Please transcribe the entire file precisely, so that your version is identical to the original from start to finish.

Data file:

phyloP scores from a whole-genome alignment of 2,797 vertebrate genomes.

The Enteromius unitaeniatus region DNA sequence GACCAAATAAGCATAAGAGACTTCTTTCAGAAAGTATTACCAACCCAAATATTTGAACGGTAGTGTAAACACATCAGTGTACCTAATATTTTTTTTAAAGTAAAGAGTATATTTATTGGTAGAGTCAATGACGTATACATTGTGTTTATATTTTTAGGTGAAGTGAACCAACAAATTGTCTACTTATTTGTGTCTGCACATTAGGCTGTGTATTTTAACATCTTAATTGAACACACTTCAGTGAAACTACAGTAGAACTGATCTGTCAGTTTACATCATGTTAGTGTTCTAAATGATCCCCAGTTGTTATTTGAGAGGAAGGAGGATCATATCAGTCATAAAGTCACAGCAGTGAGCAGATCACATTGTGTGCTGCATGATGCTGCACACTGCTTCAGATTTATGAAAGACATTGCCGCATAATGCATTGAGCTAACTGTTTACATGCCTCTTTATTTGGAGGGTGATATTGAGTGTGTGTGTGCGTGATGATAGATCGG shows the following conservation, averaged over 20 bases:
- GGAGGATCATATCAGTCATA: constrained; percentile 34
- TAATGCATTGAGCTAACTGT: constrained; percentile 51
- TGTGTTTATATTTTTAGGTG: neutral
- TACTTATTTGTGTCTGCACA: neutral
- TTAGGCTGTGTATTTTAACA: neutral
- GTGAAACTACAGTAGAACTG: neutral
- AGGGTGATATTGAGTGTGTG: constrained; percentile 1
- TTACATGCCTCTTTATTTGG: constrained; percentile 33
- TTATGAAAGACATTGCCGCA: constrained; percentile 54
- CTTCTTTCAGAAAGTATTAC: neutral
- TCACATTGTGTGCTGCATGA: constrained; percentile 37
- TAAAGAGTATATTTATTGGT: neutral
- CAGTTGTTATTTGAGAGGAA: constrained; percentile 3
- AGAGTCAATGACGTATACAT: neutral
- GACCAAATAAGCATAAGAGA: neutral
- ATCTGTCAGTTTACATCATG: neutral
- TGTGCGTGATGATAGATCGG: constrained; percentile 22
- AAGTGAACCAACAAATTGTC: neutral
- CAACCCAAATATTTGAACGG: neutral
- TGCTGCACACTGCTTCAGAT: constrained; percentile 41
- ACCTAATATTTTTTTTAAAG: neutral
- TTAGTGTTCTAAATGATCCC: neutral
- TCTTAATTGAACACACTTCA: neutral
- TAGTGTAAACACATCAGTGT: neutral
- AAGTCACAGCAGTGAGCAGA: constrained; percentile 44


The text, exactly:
phyloP scores from a whole-genome alignment of 2,797 vertebrate genomes.

The Enteromius unitaeniatus region DNA sequence GACCAAATAAGCATAAGAGACTTCTTTCAGAAAGTATTACCAACCCAAATATTTGAACGGTAGTGTAAACACATCAGTGTACCTAATATTTTTTTTAAAGTAAAGAGTATATTTATTGGTAGAGTCAATGACGTATACATTGTGTTTATATTTTTAGGTGAAGTGAACCAACAAATTGTCTACTTATTTGTGTCTGCACATTAGGCTGTGTATTTTAACATCTTAATTGAACACACTTCAGTGAAACTACAGTAGAACTGATCTGTCAGTTTACATCATGTTAGTGTTCTAAATGATCCCCAGTTGTTATTTGAGAGGAAGGAGGATCATATCAGTCATAAAGTCACAGCAGTGAGCAGATCACATTGTGTGCTGCATGATGCTGCACACTGCTTCAGATTTATGAAAGACATTGCCGCATAATGCATTGAGCTAACTGTTTACATGCCTCTTTATTTGGAGGGTGATATTGAGTGTGTGTGTGCGTGATGATAGATCGG shows the following conservation, averaged over 20 bases:
- GGAGGATCATATCAGTCATA: constrained; percentile 34
- TAATGCATTGAGCTAACTGT: constrained; percentile 51
- TGTGTTTATATTTTTAGGTG: neutral
- TACTTATTTGTGTCTGCACA: neutral
- TTAGGCTGTGTATTTTAACA: neutral
- GTGAAACTACAGTAGAACTG: neutral
- AGGGTGATATTGAGTGTGTG: constrained; percentile 1
- TTACATGCCTCTTTATTTGG: constrained; percentile 33
- TTATGAAAGACATTGCCGCA: constrained; percentile 54
- CTTCTTTCAGAAAGTATTAC: neutral
- TCACATTGTGTGCTGCATGA: constrained; percentile 37
- TAAAGAGTATATTTATTGGT: neutral
- CAGTTGTTATTTGAGAGGAA: constrained; percentile 3
- AGAGTCAATGACGTATACAT: neutral
- GACCAAATAAGCATAAGAGA: neutral
- ATCTGTCAGTTTACATCATG: neutral
- TGTGCGTGATGATAGATCGG: constrained; percentile 22
- AAGTGAACCAACAAATTGTC: neutral
- CAACCCAAATATTTGAACGG: neutral
- TGCTGCACACTGCTTCAGAT: constrained; percentile 41
- ACCTAATATTTTTTTTAAAG: neutral
- TTAGTGTTCTAAATGATCCC: neutral
- TCTTAATTGAACACACTTCA: neutral
- TAGTGTAAACACATCAGTGT: neutral
- AAGTCACAGCAGTGAGCAGA: constrained; percentile 44